The Pennsylvania state Senate cast a symbolic vote Monday for a spending plan that would raise no taxes as the state's three-week-old budget stalemate showed no sign of easing and partisan tensions intensified over state employees losing pay.
No high-level talks between Gov. Ed Rendell and legislative leaders were scheduled, aides said Monday, and Republicans and Democrats accused each other of refusing to budge from hard-line positions in hopes the other side will buckle first.
State employees whose paychecks are disappearing and the jobless who have exhausted the state's 72-week benefit got sucked into the debate as the sides worked to put each other on the defensive. At times, senators traded angry retorts during five hours of debate.
The massive task of filling a multibillion-dollar budget deficit has divided Republicans and Democrats, leaving Pennsylvania as just one of three states with a late budget for the 2009-10 fiscal year. The state is now deeper into the fiscal year without an enacted budget than in any other year since 1991 -- although it took until December in 2003 to finalize a public school subsidy.
Republicans, who control the Senate, unveiled the plan Monday morning and sped it through the chamber as fast as constitutionally allowed, answering a Democratic plan that passed the House on Friday.
Unsurprisingly, the bill passed, 31-19, Monday night, and returns to the House, where it is certain to be rejected by the Democratic majority that, like Rendell, has sought tax increases to support higher spending.
The GOP called its $27.1 billion bill a responsible, balanced plan that would leave taxes untouched and wipe out the deficit by drawing on reserves and slicing spending by about 3.6 percent from the just-ended fiscal year.
It does not appear to make any concessions to Democrats and, if anything, widens the gulf to $2 billion between the sides by cutting spending by more than $100 million from an earlier Senate plan that passed in May.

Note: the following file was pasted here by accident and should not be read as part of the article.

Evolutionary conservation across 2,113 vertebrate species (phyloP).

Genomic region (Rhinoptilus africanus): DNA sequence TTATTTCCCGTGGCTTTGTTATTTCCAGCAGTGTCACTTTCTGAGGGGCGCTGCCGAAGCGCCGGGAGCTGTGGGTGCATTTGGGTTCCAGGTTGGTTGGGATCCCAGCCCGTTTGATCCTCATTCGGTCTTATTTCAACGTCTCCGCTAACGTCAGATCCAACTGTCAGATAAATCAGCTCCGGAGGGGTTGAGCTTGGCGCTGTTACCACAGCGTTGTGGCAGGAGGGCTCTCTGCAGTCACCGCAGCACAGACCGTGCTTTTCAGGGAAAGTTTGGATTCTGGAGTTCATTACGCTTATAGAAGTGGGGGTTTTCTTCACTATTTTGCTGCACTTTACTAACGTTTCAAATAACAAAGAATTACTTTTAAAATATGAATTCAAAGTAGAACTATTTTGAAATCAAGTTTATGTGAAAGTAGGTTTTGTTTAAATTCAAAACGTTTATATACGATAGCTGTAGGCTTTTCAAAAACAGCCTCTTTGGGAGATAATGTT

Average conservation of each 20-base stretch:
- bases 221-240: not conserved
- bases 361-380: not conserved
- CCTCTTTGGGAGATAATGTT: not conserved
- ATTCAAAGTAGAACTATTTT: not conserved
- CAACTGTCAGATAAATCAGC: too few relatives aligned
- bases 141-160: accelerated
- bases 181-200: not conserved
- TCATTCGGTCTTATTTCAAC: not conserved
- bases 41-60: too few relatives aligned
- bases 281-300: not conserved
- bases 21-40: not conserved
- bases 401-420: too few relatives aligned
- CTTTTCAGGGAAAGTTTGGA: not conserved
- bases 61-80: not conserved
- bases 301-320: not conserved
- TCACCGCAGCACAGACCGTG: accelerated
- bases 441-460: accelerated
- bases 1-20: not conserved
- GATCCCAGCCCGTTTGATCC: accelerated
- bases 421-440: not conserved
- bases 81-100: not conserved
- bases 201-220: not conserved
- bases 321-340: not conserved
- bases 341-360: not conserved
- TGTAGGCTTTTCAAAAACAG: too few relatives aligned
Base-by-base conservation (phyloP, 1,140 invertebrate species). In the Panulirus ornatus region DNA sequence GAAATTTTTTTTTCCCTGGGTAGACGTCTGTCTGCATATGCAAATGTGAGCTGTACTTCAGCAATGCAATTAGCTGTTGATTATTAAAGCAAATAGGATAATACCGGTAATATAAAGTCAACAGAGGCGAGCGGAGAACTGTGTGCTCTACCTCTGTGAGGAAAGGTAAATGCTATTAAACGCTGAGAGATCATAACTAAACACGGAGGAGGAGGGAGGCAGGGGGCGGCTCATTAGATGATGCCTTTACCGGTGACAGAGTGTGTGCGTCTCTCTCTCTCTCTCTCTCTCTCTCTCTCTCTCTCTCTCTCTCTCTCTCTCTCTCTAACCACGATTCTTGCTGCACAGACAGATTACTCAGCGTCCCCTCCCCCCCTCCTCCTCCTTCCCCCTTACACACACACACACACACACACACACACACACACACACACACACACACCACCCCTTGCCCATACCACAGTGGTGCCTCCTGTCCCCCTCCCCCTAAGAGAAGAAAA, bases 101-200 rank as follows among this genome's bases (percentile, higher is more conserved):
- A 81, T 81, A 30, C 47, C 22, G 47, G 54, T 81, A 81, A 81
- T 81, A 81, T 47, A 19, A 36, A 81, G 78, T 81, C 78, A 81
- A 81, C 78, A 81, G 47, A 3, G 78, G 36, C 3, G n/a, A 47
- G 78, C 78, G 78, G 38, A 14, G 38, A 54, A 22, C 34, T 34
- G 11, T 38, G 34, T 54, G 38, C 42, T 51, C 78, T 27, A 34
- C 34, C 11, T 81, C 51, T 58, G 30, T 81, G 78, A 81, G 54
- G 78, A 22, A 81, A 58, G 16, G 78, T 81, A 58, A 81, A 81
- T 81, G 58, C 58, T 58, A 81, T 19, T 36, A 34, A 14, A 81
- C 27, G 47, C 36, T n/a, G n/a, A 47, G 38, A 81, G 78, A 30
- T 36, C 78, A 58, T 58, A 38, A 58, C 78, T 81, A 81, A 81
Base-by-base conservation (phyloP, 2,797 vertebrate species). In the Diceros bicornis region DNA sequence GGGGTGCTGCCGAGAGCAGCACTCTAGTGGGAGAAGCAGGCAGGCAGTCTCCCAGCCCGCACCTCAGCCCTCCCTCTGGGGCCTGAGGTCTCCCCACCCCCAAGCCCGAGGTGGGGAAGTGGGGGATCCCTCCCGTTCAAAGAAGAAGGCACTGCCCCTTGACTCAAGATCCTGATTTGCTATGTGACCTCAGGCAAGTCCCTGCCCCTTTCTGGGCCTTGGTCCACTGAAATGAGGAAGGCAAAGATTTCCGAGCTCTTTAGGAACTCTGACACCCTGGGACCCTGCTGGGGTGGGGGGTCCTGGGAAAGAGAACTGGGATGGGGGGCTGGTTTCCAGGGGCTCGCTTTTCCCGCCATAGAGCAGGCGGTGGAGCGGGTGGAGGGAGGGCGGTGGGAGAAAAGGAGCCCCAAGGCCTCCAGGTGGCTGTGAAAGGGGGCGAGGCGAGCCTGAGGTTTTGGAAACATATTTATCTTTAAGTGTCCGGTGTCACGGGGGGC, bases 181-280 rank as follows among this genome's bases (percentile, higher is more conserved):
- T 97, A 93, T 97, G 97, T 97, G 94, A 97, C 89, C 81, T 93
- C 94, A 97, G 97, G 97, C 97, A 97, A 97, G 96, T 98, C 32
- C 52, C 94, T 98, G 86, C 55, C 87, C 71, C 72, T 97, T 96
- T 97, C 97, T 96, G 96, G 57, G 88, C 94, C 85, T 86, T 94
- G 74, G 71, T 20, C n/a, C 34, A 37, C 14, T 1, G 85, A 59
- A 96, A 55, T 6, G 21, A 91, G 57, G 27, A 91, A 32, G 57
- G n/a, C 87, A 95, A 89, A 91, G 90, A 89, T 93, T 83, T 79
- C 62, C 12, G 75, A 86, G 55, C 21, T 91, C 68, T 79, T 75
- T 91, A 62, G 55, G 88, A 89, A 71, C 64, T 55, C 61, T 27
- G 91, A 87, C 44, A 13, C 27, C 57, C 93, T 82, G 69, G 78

"It's not the time to raise taxes, people don't support it," Sen. Mike Waugh, R-York, said in floor remarks.
Only Sen. Lisa Boscola, D-Northampton, crossed party lines.
"The reality is we don't have all the money to fund all the programs we would like to," she said. "Working families understand that."
But other Senate Democrats said they would not go along with a Republican plan that executes fiscal gymnastics to avoid a tax increase. It would hobble crucial services that people demand more during a recession and force counties and school districts to plug a loss in subsidies by raising taxes, they said.
"I will not vote for what appears to be a kamikaze attack on my constituents," said Sen. Jim Ferlo, D-Allegheny.
Sen. Vincent Hughes, D-Philadelphia, called the document "this joke, this sham."
The state now has no authority to pay most of its bills, and Rendell maintains that a state court ruling prevents him from paying employees without legislative authority -- a stance Republicans say is designed to turn up heat on them to give in to his budget demands.
Sen. Jane Orie, R-Allegheny, said the Rendell administration is using state employees as "political pawns." Later, Sen. Jeffrey Piccola, R-Dauphin, called Rendell "despicable," prompting shouts from Senate Democrats and an angry response from Sen. Jay Costa, D-Allegheny.
"To resort to name calling is simply inappropriate," he interrupted.
Sen. Christine Tartaglione, D-Philadelphia, countered that Republicans are advancing a plan that would cause the layoff of 3,000 state employees. She also called out the Senate GOP for bottling up legislation that would extend unemployment benefits for about 18,000 "hostages" whose 72 weeks of benefits have expired.
The Senate's vote put the ball back in the House's court.
House Majority Leader Todd Eachus, D-Luzerne, said Monday his caucus was still analyzing the document and could not say how House Democrats will respond.
The House's $29.1 billion bill, passed Friday, would raise the capital stock and franchise tax rate paid by businesses. But, with no agreement in the chamber on how and whether to raise taxes, it provides no way to pay for $1.3 billion in higher education subsidies.